Home network security – Protect your home and family from malicious hackers
Connecting your home to the internet can be both smart…and scary. We’ve all seen the news stories about baby-cam hacks and leaked passwords. But we also really enjoy the convenience of controlling locks, lights, and garage doors with a click and swipe on our smartphones. Not to mention the ease of hands-free virtual assistants and the glory of your refrigerator informing you when your beer stock is running low.
So, how can you protect your home network security system so you can enjoy the benefits of your connected smart home?
7 tips from security experts: Prevent hackers from getting inside your network & home security system
First, if you are considering a smart home security system, check out our previous article on smart home security features to assess what you need in your package.
In addition to smart home security systems, numerous other smart home devices can threaten your home network’s security. From baby monitors, sprinkler systems, and smart TVs to thermostat controllers, smart plugs, and door locks. Even the most sophisticated smart home device can leave your network vulnerable.
#1 Secure Your wi-fi
You’ve likely pulled out your phone to connect to the internet and have seen the names of surrounding business or residences’ networks. It is vital to ensure your name and password is strong.
Don’t let your wi-fi name be an easy target for attack. Naming your network with anything to do with your address, family name, or other personal information is not a good idea. Cute network names are an okay option but still be mindful of not attracting extra traffic or attention to your internet.
Sometimes the password your provider supplies is quite a strong mix of capital and lowercase letters, symbols, and random numbers. If you wish to change your password, it can be a little tricky, but there are step-by-step guides on the internet to assist. Your provider’s help desk should also be able to walk you through it.
#2 Update your router & firmware
If you’ve had the same router for a long time, check with your provider for an upgrade. Even if you are satisfied with your service, an outdated router can mean it has not gone through the same security updates as newer models. Ask your provider about registering your device to increase the likelihood of receiving automated software updates from the manufacturer.
Also, consider hiding your network so it isn’t visible to outside threats. You can do this through your router’s settings to make your home network invisible from automatic searching.
#3 Secure your passwords
Consider installing a password app on your desktop or mobile device like LastPass for all your passwords. With two-factor authentication, the LastPass vault can store your passwords securely and generate unique passwords that are difficult for hackers to break. Additionally, it can keep track of all your passwords (because you should be using a different one for each platform) so you don’t have to remember them.
#4 Split up your network
When all household data transmits on the same network, it is easier for predators to see your entire household’s activities. For a home with numerous devices on the internet, think about splitting your network system. For example, the FBI has advised items like a smart sprinkler and an iPad shouldn’t operate on the same network.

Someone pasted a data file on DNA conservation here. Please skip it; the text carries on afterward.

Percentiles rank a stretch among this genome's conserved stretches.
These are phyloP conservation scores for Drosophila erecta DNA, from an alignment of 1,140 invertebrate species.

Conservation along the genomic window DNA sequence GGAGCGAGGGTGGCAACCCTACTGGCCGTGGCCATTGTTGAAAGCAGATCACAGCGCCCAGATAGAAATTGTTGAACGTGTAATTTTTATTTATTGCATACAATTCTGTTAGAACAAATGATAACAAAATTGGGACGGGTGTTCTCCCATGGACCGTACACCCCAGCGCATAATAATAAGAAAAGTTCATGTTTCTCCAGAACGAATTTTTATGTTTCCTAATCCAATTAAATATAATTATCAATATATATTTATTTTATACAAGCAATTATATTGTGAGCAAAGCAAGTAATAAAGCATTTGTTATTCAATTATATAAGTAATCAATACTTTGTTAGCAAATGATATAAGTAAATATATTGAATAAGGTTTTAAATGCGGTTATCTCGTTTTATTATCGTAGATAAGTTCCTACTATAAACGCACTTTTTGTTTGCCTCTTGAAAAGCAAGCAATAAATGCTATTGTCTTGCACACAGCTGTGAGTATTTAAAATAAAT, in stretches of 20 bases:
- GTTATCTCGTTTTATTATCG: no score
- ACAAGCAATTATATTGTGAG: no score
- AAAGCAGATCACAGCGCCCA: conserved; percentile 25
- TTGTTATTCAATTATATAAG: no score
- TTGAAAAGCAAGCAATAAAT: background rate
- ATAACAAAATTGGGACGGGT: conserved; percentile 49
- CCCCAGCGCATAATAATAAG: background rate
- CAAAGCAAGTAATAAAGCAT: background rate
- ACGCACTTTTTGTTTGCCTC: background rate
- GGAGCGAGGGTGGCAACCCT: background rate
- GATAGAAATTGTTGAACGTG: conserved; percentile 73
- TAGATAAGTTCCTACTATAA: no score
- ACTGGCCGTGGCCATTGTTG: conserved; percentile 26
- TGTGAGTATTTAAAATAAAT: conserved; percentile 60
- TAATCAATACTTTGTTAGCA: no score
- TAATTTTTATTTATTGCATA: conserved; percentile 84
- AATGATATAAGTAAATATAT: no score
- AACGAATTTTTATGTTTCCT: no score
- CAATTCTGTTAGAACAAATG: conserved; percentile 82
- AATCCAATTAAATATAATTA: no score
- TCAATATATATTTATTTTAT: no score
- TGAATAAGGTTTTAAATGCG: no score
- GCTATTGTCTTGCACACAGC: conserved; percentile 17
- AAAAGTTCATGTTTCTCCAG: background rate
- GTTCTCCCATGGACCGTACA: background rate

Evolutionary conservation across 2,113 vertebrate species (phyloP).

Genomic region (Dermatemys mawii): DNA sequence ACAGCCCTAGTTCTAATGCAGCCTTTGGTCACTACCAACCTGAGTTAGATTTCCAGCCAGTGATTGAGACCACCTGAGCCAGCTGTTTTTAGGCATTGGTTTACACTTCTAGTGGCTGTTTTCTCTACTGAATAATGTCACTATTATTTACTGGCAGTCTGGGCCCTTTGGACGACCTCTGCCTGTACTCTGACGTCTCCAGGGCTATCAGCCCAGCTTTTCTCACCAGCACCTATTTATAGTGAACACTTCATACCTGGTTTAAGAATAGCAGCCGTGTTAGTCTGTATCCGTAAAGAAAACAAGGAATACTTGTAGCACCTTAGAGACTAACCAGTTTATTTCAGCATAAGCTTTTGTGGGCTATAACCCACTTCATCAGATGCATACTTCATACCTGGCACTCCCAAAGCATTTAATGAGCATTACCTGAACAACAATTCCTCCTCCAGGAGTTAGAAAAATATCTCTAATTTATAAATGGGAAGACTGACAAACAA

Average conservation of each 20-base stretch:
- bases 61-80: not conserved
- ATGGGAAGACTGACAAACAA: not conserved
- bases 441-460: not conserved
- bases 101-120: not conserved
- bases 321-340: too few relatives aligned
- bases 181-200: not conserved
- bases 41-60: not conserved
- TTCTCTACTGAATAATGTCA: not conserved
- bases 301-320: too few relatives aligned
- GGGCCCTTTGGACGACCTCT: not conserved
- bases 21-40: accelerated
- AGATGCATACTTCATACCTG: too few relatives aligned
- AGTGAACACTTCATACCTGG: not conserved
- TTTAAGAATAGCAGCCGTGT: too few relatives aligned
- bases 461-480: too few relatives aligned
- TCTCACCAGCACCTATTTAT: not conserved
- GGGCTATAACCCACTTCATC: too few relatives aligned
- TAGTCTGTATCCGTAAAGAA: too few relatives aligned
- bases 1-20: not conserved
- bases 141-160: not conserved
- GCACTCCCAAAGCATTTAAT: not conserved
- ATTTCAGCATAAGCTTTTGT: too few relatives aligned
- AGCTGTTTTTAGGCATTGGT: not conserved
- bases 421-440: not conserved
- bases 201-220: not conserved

#5 Install a firewall
A great way to protect yourself from unwanted intrusions is to install a firewall. Most routers come with some protection, but arming your home with a more rigid, highly monitored firewall device is wise. Firewalls can tell which IP address and devices are using the internet and flag any potentially threatening activity.
#6 Use two-factor authentication
Two-factor authentication is an important safeguard to prevent outsiders from logging into your applications. For example, having a two-factor authentication in place on your home camera log-in would mean you enter your username and unique password on the camera app and receive a code on your cell phone to enter the dashboard successfully.
#7 Avoid free, public wi-fi networks
Of course, many of these home safety items are in place for added comfort when you are away. But if you have devices not used when you leave town, go ahead and unplug while you’re gone. When you are out and about, avoid using public wi-fi networks to access your smart home applications remotely. It is more secure to use your cellular data than a public wi-fi network.
If it is time to retire a device from your suite or a device breaks, unlink it from your other devices and wipe it clean of all personal information.
Nothing is ever 100% secure, even with all the innovations in smart home technology and the cyber world. However, if you aren’t following these practices, you are at a higher risk of malicious hacking attempts.
Protect your home and enjoy the bliss of home automation with a few safety measures to keep unwanted hackers out. Have more home network security ideas? Share with us on Facebook – #HomeNetworkSafety.
About the Judi Wright Team
Judi Wright/The Judi Wright Team is a real estate group specializing in the suburbs of Frisco, Plano, and surrounding areas. Named the “Best Realtor in Dallas,” by D Magazine fourteen times and a Five Star Realtor with Texas Monthly nine times. Judi is also a Company-Wide Top Performer with Ebby Halliday, a Berkshire Hathaway affiliate.